In 2015, Green Friday’s first year, members of Save the Redwoods League sponsored 5,000 free day-use passes to 48 redwood state parks. Over 20,000 participants visited the redwoods that day — many for the first time – and all 5,000 free day-use passes were distributed. This event was made possible through a partnership between California State Parks and Save the Redwoods League.

Editors, please note: Event photos and B-roll of redwood state park images are available at Newsroom.GreenFriday.org.


PRESENTING PARTNERS

Save the Redwoods League
Save the Redwoods League
One of the nation’s oldest conservation organizations, Save the Redwoods League has been preserving, protecting, and restoring redwood forests since 1918, connecting generations of visitors with the beauty and serenity of the redwood forest. Our 17,000 supporters have enabled the League to protect almost 200,000 acres of irreplaceable forest in 66 state, national, and local parks and reserves. For more information, go to SaveTheRedwoods.org.
 
cspf_logo-sm
California State Parks Foundation
California State Parks Foundation is a member-supported nonprofit dedicated to protecting, improving and advocating for all of California’s state parks. With our community of supporters, we deliver innovative solutions for an excellent parks system by facilitating park improvements, inspiring stewardship, supporting partners, advocating for sound policies, and connecting people to parks. Together we ensure that the natural beauty, rich culture and history, and recreational and educational opportunities of our 280 state parks are available for all to enjoy now and for generations to come. Visit us at calparks.org.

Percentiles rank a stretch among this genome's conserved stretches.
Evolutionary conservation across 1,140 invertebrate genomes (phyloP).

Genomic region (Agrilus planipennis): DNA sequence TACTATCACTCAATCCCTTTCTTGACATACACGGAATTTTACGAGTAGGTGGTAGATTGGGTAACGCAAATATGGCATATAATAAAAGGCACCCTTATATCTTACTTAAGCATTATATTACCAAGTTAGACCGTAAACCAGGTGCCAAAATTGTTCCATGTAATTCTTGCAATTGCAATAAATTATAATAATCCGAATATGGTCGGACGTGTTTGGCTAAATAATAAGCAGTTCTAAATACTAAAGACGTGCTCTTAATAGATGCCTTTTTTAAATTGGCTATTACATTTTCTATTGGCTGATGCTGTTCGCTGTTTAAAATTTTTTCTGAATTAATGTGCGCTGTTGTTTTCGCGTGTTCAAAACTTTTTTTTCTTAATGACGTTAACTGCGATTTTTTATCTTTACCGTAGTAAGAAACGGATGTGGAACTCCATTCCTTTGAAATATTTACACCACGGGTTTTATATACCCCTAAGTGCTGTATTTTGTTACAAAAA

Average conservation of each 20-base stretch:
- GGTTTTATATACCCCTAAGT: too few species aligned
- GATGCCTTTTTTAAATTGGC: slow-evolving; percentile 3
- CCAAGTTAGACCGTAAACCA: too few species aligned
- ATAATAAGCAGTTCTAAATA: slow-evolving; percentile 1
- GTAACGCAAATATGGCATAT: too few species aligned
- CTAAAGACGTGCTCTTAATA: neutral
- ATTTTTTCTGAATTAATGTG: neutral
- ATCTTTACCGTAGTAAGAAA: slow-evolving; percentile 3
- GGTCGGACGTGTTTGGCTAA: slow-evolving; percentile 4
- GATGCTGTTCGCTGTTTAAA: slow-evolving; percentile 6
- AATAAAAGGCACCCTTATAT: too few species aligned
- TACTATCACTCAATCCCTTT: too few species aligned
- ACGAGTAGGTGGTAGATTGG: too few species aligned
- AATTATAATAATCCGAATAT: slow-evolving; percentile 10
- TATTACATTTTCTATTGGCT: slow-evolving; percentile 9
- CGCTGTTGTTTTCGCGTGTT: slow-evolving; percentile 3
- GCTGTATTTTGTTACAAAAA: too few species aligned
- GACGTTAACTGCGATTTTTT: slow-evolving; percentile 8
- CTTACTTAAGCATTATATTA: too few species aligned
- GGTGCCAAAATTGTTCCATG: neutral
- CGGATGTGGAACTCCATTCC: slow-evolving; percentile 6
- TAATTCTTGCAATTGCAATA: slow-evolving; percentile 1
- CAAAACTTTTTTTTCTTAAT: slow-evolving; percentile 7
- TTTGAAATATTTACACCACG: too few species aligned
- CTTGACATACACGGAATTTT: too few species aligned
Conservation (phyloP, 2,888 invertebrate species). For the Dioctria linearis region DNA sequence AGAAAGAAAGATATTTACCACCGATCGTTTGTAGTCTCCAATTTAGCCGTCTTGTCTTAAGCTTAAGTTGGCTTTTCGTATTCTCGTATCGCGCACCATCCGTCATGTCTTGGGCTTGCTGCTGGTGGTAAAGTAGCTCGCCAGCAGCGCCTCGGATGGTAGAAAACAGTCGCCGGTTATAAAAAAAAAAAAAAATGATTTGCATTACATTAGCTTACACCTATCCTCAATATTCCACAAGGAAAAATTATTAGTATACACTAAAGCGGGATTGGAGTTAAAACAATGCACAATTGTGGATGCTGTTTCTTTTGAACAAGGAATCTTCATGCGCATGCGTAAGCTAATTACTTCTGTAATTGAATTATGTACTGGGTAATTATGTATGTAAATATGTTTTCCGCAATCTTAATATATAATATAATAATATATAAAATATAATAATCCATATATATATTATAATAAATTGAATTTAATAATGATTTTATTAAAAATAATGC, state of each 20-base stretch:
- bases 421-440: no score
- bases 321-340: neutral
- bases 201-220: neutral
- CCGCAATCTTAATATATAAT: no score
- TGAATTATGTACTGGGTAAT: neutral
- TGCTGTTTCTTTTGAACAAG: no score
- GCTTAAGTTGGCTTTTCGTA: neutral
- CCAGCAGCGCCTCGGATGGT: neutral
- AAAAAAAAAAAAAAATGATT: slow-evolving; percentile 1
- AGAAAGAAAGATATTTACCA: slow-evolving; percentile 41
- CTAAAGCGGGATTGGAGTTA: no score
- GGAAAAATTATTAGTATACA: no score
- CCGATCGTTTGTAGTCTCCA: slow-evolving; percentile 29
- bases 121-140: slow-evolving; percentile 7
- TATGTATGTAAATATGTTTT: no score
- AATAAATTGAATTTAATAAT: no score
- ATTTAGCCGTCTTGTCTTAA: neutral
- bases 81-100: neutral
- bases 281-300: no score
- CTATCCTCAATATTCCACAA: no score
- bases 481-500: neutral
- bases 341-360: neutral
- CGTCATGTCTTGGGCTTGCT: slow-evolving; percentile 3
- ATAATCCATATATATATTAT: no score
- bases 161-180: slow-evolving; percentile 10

California State Parks
California Department of Parks and Recreation
The California Department of Parks and Recreation provides for the health, inspiration and education of the people of California by helping to preserve the state’s extraordinary biological diversity, protecting its most valued natural and cultural resources, and creating opportunities for high-quality outdoor recreation. Off-highway motor vehicle recreation, boating activities, horseback riding, on and off-road cycling, hiking, camping, and rock climbing are some of the recreational activities enjoyed in 280 state parks organized into 22 field districts throughout the state. Visit us at parks.ca.gov.
 

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California Park Organizations Invite You to Skip the Lines and Go Green on Black Friday

Contacts: Save the Redwoods League: Patsy Barich, Bon Mot PR | Cell: (415)596-5860 | Email: patsy@bonmotpr.com California State Parks: Gloria Sandoval | Cell: (916) 956-6814 | Email: Gloria.Sandoval@parks.ca.gov California State Parks Foundation: Linsey Fredenburg-Humes | Cell: (916) 204-5210 | Email: … Continued


Stewarts Point. Historic Stewarts Point Property Permanently Protected by Save the Redwoods League and Sonoma County Agricultural Preservation and Open Space District

700-acre redwood forest, indigenous tribe access to ancestral lands, coastal bluffs with newest California Coastal Trail segment, and Gualala River section protected under 868-acre conservation easement